Argentines know little about Shoah, survey says


NEW YORK, July 11 (JTA) — A majority of Argentines say the Holocaust should be remembered, according to a new survey, but few can answer basic questions about it.

The survey results illustrate the widely varying opinions Argentines have toward Jews, said David Singer, the American Jewish Committee’s director of research.

“When you look at this survey, and the attitude toward the Jews, it’s a mixed picture, but it comes out rather positively,” Singer said.

In the survey, 71 percent of Argentines said “we should keep the remembrance of the Nazi extermination of the Jews strong even after the passage of time” — and 62 percent called it “essential” that “all Argentines know about the Nazi extermination of the Jews.”

Yet only one-quarter correctly answered any one of four basic questions about the Holocaust. Questions included identifying Auschwitz, Dachau and Treblinka as concentration camps, knowing the significance of yellow stars and other symbols, naming the number of Jews killed in the Holocaust and explaining what the word “Holocaust” refers to.

The results came as part of a public opinion survey conducted for the AJCommittee and the Argentine Israelite Mutual Aid Association by Gallup Argentina. The AJCommittee carried out similar surveys in the Czech Republic, Slovakia and other locations earlier this year.

In 1994, a bombing at the AMIA Jewish Community Center in Buenos Aires killed 86 people and injured hundreds. Earlier this year, Argentine officials announced plans to try 20 people for the bombing, though some Jews see the trial as an excuse for the government to close the case.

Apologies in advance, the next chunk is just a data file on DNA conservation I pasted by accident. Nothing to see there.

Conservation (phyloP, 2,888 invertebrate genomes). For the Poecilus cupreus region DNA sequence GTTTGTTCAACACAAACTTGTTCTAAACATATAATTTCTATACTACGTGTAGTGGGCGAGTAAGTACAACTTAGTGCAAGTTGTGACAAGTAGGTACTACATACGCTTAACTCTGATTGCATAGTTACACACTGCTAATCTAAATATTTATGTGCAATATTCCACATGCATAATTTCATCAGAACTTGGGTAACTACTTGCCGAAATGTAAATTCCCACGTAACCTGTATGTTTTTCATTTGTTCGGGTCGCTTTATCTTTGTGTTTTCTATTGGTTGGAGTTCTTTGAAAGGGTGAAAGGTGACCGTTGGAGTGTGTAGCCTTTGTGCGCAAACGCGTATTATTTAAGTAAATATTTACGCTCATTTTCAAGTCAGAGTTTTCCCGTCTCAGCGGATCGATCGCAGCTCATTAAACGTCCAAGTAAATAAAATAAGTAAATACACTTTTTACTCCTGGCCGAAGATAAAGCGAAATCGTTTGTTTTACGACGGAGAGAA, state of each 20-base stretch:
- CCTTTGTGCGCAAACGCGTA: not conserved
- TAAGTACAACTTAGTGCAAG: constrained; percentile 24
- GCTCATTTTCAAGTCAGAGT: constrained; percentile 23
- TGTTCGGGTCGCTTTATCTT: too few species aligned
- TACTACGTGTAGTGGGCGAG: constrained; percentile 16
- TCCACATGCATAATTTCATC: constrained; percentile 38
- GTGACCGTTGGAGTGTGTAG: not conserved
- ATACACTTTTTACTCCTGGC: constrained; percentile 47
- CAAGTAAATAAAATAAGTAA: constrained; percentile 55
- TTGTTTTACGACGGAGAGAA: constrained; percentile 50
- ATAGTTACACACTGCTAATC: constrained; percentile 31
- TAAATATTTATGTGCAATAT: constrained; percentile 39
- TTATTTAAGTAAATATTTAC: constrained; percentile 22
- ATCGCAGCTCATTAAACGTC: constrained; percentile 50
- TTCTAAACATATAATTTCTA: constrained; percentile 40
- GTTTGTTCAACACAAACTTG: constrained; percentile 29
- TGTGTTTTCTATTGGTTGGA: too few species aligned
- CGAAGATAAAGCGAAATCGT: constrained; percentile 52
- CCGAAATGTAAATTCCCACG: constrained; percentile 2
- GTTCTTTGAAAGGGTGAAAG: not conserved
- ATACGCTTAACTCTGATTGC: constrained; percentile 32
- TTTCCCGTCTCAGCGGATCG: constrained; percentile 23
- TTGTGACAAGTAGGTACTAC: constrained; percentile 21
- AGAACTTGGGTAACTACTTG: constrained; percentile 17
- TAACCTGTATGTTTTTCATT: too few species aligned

According to the survey, 52 percent of Argentines believe that the AMIA bombing targeted “Jews generally,” as opposed to just the center or all Argentines. Thirty-seven percent say that “Argentine society” should take the lead in solving the bombing, over the Jewish community, victims’ families or others, according to the survey.

“The people in the AMIA felt gratified by the results in terms of acceptance of the Jews,” Singer said.

Yet 25 percent of Argentines reported that Jews have “too much influence on our society” — 24 percent said “too little” — and just as many Argentines agreed that Jews “exert too much influence on world events” as disagreed.

But more Argentines felt neutral or positive toward Jews than those who reported negative sentiments.

“This is something that we found in other surveys as well,” Singer said. “There’s a stereotype of Jews being power brokers in the world, deeply embedded in many societies.”

When the stereotype is applied locally, he continued, it often doesn’t carry over, as the population considers their friends and neighbors instead of Jews as a whole.

Still, 15 percent of Argentines would “prefer not” to have Jews as neighbors, as compared with 8 percent in a 1992 Argentine survey conducted by the AJCommittee.

Comparison between Argentina and other surveyed countries puts Argentina on the low end of the scale concerning factual knowledge about the Holocaust — Germany scores highest on this measure. In terms of attaching importance to Holocaust education, Sweden comes out on top.

“This put the spotlight on negative things and pinpointed some positive things,” Singer said. “It gives” Argentina “something to work on.”

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